Prairies can expect unexpected from El Nino this summer

Sea surface temperature anomalies over the equatorial Pacific for the week centred on April 3, 2019. (

MarketsFarm — The U.S. National Weather Service Climate Prediction Center on Thursday reported a 65 per cent chance of El Nino prevailing throughout 2019’s growing season.

“A weak El Nino is likely to continue through the Northern Hemisphere summer 2019 (65 per cent chance) and possibly fall (50-55 per cent chance),” the CPC’s report said.

As long as El Nino continues, central, south-central and southwestern Saskatchewan can expect wetter weather throughout the spring and summer.

“El Nino in the summer tends to produce a shift in weather, usually increasing precipitation across the southern Prairies,” said Drew Lerner, president of World Weather Inc. in Kansas City.

In southern Manitoba and Saskatchewan, El Nino could bring some much-needed rain to crops. “The spring bias is to be wetter,” he said. “You will encounter that most likely in May.

“Manitoba will see a bit more precipitation in the summer.”

Conversely, El Nino can also cause decreased precipitation in northwestern Alberta, “mostly Peace River country and northern crop areas,” Lerner said.

“Those areas tend to have below-average precipitation, whereas the southern parts of the Prairies tend to have timely rainfall.”

Since years of dry summers have impacted soil conditions, Manitoba Corn Growers Association field agronomist Morgan Cott believes a wet spring will be a balm for corn crops.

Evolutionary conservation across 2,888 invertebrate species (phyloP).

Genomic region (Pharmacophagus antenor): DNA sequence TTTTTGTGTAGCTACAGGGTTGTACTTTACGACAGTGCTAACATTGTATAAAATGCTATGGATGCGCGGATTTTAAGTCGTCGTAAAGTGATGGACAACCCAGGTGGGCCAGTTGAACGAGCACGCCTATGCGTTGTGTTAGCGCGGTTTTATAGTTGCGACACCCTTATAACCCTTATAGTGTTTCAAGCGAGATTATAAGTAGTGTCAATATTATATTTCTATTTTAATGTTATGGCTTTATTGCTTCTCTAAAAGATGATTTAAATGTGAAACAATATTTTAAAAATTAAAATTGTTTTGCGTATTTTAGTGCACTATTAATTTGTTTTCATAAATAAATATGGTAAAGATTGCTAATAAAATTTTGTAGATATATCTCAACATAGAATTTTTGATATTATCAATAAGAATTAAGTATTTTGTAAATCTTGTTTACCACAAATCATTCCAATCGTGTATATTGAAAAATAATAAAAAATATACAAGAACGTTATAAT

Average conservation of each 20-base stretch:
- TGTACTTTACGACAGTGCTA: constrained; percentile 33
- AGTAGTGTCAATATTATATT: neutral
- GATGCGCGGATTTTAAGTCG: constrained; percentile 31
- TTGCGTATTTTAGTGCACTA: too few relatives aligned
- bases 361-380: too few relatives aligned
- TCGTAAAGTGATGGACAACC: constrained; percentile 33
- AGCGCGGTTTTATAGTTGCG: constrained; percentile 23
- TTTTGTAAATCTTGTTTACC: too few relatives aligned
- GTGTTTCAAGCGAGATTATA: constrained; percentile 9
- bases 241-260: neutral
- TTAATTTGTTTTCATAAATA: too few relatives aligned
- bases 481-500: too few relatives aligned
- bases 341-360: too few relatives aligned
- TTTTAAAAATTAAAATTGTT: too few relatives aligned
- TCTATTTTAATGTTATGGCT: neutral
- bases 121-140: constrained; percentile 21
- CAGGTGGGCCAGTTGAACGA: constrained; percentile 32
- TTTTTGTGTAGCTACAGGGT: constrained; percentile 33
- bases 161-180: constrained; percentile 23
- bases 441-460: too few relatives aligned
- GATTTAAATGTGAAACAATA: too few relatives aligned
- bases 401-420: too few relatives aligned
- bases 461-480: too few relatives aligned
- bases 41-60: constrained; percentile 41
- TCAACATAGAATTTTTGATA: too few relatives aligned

“I’m more concerned about how much moisture we will have gained because of the dryness over the past few years,” she said.

The El Nino-related system that has hovered over the Prairies for most of the winter is considered weak, and may continue to weaken. A weakening El Nino will leave room for weather to be impacted by stronger systems.

“If it does [weaken], there’s potential that other weather patterns may have a greater influence on the Prairies,” said Lerner.

“Because it’s a weak El Nino, and weakening, that opens the door for potential changes.”

El Nino is the name for the climate phenomenon tied to periodic warming in sea surface temperatures across the central and east-central Pacific Ocean.

The Pacific warming in an El Nino creates changes in patterns of tropical rainfall from Indonesia halfway around the world to the west coast of South America, in turn affecting weather patterns worldwide.

According to Environment Canada, El Nino is most often associated with milder-than-normal winters and springs in Western, northwestern and central Canada.

El Nino isn’t known to significantly impact Eastern Canada, except in that it’s been linked to reduced tropical cyclone activity in the Atlantic.

— Marlo Glass writes for MarketsFarm, a Glacier FarmMedia division specializing in grain and commodity market analysis and reporting.


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